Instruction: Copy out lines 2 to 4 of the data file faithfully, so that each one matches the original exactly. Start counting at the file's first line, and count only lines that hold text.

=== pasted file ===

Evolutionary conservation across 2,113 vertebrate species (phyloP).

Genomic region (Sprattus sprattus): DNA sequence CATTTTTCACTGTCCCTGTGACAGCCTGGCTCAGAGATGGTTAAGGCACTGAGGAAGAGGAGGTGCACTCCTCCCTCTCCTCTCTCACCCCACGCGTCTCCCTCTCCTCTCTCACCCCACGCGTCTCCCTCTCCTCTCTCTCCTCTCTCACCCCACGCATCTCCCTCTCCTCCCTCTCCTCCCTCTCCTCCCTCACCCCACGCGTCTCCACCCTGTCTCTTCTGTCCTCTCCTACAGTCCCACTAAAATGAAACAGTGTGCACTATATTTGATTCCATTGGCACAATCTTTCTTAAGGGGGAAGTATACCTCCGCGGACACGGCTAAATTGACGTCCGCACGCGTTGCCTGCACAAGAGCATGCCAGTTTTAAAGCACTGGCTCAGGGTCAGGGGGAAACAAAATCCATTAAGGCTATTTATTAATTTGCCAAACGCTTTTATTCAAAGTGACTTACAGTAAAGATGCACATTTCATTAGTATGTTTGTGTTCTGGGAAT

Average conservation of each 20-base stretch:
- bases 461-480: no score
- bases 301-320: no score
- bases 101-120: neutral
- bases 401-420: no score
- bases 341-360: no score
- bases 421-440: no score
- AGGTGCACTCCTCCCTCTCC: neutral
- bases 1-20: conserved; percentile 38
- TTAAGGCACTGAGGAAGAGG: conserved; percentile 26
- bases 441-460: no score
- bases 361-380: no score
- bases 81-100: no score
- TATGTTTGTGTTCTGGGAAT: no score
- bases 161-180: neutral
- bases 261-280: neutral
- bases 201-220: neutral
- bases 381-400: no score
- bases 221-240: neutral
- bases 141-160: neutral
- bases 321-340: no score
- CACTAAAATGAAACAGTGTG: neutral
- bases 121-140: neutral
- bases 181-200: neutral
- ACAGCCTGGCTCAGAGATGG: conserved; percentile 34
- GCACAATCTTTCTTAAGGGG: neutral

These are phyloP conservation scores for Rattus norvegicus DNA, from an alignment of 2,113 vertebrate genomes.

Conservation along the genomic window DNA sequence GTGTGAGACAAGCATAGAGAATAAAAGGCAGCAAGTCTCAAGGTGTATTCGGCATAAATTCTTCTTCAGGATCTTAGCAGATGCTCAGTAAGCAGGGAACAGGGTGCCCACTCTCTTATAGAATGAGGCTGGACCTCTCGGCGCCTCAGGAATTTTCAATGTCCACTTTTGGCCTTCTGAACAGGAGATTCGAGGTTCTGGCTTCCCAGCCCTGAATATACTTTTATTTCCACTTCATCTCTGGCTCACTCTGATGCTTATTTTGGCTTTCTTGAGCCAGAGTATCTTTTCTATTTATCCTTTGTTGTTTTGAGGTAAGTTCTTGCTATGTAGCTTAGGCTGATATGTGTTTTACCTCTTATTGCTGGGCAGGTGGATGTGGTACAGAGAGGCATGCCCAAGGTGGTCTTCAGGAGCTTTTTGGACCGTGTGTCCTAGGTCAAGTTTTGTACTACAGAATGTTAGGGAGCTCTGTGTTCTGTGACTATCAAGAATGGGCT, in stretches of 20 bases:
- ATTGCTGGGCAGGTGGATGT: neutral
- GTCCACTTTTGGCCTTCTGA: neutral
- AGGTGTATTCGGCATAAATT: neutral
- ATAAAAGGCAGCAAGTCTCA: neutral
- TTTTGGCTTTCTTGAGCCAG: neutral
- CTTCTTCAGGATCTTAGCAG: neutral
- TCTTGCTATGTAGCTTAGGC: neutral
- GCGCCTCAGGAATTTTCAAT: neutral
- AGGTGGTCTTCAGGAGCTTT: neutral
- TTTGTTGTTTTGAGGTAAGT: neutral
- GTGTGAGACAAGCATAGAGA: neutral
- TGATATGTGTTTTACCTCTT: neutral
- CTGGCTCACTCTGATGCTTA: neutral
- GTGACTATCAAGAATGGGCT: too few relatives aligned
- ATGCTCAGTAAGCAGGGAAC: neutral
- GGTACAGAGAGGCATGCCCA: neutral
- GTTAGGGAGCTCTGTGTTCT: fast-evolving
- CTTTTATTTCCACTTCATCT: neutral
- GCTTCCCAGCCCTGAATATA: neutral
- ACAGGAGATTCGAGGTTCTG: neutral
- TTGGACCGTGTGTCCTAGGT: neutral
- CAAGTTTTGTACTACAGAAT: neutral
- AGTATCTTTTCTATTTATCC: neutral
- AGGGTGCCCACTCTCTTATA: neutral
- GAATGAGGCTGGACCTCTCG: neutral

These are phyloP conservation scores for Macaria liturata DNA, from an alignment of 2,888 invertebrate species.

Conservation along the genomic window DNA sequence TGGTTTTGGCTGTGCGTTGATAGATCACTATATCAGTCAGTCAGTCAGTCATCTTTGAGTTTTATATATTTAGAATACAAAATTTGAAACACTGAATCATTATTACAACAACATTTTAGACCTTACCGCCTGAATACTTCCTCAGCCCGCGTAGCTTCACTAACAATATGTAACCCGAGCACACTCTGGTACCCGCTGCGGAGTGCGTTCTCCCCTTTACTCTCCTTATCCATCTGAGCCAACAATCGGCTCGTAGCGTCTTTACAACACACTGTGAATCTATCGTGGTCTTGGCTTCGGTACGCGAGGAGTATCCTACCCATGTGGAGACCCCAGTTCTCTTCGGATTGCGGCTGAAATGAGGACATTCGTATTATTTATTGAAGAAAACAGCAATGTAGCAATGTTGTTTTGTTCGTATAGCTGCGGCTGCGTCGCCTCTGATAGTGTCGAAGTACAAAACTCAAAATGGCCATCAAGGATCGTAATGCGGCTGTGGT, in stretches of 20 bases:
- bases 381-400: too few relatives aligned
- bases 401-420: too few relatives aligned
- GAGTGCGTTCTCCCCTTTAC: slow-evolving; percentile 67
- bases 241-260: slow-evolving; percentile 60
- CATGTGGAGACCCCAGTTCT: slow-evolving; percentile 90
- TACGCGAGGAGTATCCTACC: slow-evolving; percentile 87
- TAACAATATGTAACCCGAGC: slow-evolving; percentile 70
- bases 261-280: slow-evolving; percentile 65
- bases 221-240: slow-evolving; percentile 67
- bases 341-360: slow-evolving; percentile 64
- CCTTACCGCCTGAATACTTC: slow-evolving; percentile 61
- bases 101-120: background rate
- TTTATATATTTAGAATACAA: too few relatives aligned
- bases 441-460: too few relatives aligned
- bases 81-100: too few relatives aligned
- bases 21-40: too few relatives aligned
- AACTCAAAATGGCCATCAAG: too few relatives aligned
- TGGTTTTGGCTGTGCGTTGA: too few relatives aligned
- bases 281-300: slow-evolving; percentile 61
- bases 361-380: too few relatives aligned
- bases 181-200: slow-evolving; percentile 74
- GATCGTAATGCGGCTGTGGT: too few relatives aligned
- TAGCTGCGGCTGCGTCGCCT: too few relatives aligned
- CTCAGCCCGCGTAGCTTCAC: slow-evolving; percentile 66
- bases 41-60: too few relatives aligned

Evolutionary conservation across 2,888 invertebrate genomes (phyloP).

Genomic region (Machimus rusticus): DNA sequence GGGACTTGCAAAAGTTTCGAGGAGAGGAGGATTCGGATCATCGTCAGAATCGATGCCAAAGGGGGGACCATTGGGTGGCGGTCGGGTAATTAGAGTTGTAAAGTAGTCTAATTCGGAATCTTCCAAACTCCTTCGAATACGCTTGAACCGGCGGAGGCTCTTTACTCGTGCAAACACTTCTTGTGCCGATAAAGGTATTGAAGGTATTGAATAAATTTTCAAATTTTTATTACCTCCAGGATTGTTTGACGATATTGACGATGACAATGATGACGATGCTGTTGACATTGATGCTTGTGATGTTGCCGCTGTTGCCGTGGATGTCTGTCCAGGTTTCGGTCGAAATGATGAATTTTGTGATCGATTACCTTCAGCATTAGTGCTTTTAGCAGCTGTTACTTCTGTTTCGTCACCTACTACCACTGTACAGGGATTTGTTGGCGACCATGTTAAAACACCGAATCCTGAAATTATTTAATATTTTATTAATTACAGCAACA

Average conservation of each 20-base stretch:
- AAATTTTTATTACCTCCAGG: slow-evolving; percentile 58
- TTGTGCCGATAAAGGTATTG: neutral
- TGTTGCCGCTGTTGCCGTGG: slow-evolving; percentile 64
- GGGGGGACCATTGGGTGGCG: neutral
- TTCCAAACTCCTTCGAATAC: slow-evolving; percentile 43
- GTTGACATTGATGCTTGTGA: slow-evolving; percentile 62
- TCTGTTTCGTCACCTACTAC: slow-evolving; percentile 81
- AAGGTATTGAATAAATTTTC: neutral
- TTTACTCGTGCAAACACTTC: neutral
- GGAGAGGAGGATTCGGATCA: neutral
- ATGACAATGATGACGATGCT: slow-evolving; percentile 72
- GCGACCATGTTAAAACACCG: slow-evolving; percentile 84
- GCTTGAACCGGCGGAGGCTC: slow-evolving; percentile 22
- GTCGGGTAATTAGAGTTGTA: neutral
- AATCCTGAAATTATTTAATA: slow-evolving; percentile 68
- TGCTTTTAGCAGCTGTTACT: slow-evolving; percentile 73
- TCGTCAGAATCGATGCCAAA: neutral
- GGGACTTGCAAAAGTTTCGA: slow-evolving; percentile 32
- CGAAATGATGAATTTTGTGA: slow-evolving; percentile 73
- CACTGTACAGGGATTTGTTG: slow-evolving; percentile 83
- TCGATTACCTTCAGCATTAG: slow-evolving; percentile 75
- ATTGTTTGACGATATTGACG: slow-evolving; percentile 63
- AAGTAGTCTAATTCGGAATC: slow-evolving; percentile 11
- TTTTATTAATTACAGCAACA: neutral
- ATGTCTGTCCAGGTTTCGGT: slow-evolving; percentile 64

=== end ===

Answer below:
Genomic region (Sprattus sprattus): DNA sequence CATTTTTCACTGTCCCTGTGACAGCCTGGCTCAGAGATGGTTAAGGCACTGAGGAAGAGGAGGTGCACTCCTCCCTCTCCTCTCTCACCCCACGCGTCTCCCTCTCCTCTCTCACCCCACGCGTCTCCCTCTCCTCTCTCTCCTCTCTCACCCCACGCATCTCCCTCTCCTCCCTCTCCTCCCTCTCCTCCCTCACCCCACGCGTCTCCACCCTGTCTCTTCTGTCCTCTCCTACAGTCCCACTAAAATGAAACAGTGTGCACTATATTTGATTCCATTGGCACAATCTTTCTTAAGGGGGAAGTATACCTCCGCGGACACGGCTAAATTGACGTCCGCACGCGTTGCCTGCACAAGAGCATGCCAGTTTTAAAGCACTGGCTCAGGGTCAGGGGGAAACAAAATCCATTAAGGCTATTTATTAATTTGCCAAACGCTTTTATTCAAAGTGACTTACAGTAAAGATGCACATTTCATTAGTATGTTTGTGTTCTGGGAAT

Average conservation of each 20-base stretch:
- bases 461-480: no score